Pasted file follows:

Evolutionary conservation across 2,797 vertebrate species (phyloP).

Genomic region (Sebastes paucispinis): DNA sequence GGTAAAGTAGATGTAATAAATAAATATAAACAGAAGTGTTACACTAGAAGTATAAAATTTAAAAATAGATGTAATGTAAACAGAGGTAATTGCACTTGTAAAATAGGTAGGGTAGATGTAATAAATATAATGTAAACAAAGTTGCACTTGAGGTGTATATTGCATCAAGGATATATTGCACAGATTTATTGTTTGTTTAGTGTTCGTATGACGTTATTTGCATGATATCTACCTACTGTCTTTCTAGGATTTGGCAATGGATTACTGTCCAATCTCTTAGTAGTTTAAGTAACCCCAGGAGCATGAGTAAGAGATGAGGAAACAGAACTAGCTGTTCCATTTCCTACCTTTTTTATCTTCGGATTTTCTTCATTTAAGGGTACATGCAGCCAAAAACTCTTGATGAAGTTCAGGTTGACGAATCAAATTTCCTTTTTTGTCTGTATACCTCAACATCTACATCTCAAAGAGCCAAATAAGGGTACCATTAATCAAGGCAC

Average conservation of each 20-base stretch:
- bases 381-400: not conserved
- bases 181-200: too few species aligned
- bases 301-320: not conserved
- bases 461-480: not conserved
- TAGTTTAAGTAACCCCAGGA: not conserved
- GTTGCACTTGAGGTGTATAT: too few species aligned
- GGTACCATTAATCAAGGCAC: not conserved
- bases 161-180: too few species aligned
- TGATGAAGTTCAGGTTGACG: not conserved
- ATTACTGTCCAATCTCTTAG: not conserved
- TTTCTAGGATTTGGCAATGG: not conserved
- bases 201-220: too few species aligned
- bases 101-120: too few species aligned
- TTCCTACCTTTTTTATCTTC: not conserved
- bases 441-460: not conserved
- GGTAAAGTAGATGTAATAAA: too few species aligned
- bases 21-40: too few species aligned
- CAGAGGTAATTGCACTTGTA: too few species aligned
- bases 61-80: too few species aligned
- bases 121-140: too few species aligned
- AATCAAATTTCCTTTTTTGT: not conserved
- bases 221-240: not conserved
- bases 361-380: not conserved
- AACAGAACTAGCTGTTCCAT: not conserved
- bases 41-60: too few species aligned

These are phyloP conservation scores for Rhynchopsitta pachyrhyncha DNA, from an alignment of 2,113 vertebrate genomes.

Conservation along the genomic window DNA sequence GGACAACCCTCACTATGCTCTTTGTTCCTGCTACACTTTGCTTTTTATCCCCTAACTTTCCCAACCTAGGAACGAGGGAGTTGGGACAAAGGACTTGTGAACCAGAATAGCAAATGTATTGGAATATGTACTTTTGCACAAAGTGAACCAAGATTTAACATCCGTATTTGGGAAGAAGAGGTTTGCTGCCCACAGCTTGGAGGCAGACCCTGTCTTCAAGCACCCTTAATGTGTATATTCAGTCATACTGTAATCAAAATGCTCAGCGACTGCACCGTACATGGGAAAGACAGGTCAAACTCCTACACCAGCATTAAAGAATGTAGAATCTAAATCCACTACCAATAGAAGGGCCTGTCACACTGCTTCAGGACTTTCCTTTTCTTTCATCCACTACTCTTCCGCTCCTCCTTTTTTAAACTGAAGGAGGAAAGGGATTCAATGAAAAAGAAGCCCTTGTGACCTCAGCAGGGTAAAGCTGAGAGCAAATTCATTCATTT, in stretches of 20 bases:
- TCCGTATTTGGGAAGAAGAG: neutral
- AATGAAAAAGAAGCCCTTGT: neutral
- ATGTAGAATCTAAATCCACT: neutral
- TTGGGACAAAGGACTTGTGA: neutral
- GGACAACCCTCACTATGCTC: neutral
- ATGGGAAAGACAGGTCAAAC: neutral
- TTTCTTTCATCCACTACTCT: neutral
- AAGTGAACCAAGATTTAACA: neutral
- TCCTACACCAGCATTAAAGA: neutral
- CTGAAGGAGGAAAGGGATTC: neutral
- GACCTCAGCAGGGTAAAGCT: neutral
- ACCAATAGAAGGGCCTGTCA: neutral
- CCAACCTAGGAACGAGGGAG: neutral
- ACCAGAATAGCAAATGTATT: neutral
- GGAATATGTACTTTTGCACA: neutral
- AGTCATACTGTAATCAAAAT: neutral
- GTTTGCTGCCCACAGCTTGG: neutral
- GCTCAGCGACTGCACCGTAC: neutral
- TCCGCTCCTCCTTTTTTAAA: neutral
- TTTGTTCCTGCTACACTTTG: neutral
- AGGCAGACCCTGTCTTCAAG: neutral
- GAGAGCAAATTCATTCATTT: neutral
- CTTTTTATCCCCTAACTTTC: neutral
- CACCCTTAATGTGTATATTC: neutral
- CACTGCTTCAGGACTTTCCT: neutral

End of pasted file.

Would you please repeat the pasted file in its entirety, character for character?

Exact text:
Evolutionary conservation across 2,797 vertebrate species (phyloP).

Genomic region (Sebastes paucispinis): DNA sequence GGTAAAGTAGATGTAATAAATAAATATAAACAGAAGTGTTACACTAGAAGTATAAAATTTAAAAATAGATGTAATGTAAACAGAGGTAATTGCACTTGTAAAATAGGTAGGGTAGATGTAATAAATATAATGTAAACAAAGTTGCACTTGAGGTGTATATTGCATCAAGGATATATTGCACAGATTTATTGTTTGTTTAGTGTTCGTATGACGTTATTTGCATGATATCTACCTACTGTCTTTCTAGGATTTGGCAATGGATTACTGTCCAATCTCTTAGTAGTTTAAGTAACCCCAGGAGCATGAGTAAGAGATGAGGAAACAGAACTAGCTGTTCCATTTCCTACCTTTTTTATCTTCGGATTTTCTTCATTTAAGGGTACATGCAGCCAAAAACTCTTGATGAAGTTCAGGTTGACGAATCAAATTTCCTTTTTTGTCTGTATACCTCAACATCTACATCTCAAAGAGCCAAATAAGGGTACCATTAATCAAGGCAC

Average conservation of each 20-base stretch:
- bases 381-400: not conserved
- bases 181-200: too few species aligned
- bases 301-320: not conserved
- bases 461-480: not conserved
- TAGTTTAAGTAACCCCAGGA: not conserved
- GTTGCACTTGAGGTGTATAT: too few species aligned
- GGTACCATTAATCAAGGCAC: not conserved
- bases 161-180: too few species aligned
- TGATGAAGTTCAGGTTGACG: not conserved
- ATTACTGTCCAATCTCTTAG: not conserved
- TTTCTAGGATTTGGCAATGG: not conserved
- bases 201-220: too few species aligned
- bases 101-120: too few species aligned
- TTCCTACCTTTTTTATCTTC: not conserved
- bases 441-460: not conserved
- GGTAAAGTAGATGTAATAAA: too few species aligned
- bases 21-40: too few species aligned
- CAGAGGTAATTGCACTTGTA: too few species aligned
- bases 61-80: too few species aligned
- bases 121-140: too few species aligned
- AATCAAATTTCCTTTTTTGT: not conserved
- bases 221-240: not conserved
- bases 361-380: not conserved
- AACAGAACTAGCTGTTCCAT: not conserved
- bases 41-60: too few species aligned

These are phyloP conservation scores for Rhynchopsitta pachyrhyncha DNA, from an alignment of 2,113 vertebrate genomes.

Conservation along the genomic window DNA sequence GGACAACCCTCACTATGCTCTTTGTTCCTGCTACACTTTGCTTTTTATCCCCTAACTTTCCCAACCTAGGAACGAGGGAGTTGGGACAAAGGACTTGTGAACCAGAATAGCAAATGTATTGGAATATGTACTTTTGCACAAAGTGAACCAAGATTTAACATCCGTATTTGGGAAGAAGAGGTTTGCTGCCCACAGCTTGGAGGCAGACCCTGTCTTCAAGCACCCTTAATGTGTATATTCAGTCATACTGTAATCAAAATGCTCAGCGACTGCACCGTACATGGGAAAGACAGGTCAAACTCCTACACCAGCATTAAAGAATGTAGAATCTAAATCCACTACCAATAGAAGGGCCTGTCACACTGCTTCAGGACTTTCCTTTTCTTTCATCCACTACTCTTCCGCTCCTCCTTTTTTAAACTGAAGGAGGAAAGGGATTCAATGAAAAAGAAGCCCTTGTGACCTCAGCAGGGTAAAGCTGAGAGCAAATTCATTCATTT, in stretches of 20 bases:
- TCCGTATTTGGGAAGAAGAG: neutral
- AATGAAAAAGAAGCCCTTGT: neutral
- ATGTAGAATCTAAATCCACT: neutral
- TTGGGACAAAGGACTTGTGA: neutral
- GGACAACCCTCACTATGCTC: neutral
- ATGGGAAAGACAGGTCAAAC: neutral
- TTTCTTTCATCCACTACTCT: neutral
- AAGTGAACCAAGATTTAACA: neutral
- TCCTACACCAGCATTAAAGA: neutral
- CTGAAGGAGGAAAGGGATTC: neutral
- GACCTCAGCAGGGTAAAGCT: neutral
- ACCAATAGAAGGGCCTGTCA: neutral
- CCAACCTAGGAACGAGGGAG: neutral
- ACCAGAATAGCAAATGTATT: neutral
- GGAATATGTACTTTTGCACA: neutral
- AGTCATACTGTAATCAAAAT: neutral
- GTTTGCTGCCCACAGCTTGG: neutral
- GCTCAGCGACTGCACCGTAC: neutral
- TCCGCTCCTCCTTTTTTAAA: neutral
- TTTGTTCCTGCTACACTTTG: neutral
- AGGCAGACCCTGTCTTCAAG: neutral
- GAGAGCAAATTCATTCATTT: neutral
- CTTTTTATCCCCTAACTTTC: neutral
- CACCCTTAATGTGTATATTC: neutral
- CACTGCTTCAGGACTTTCCT: neutral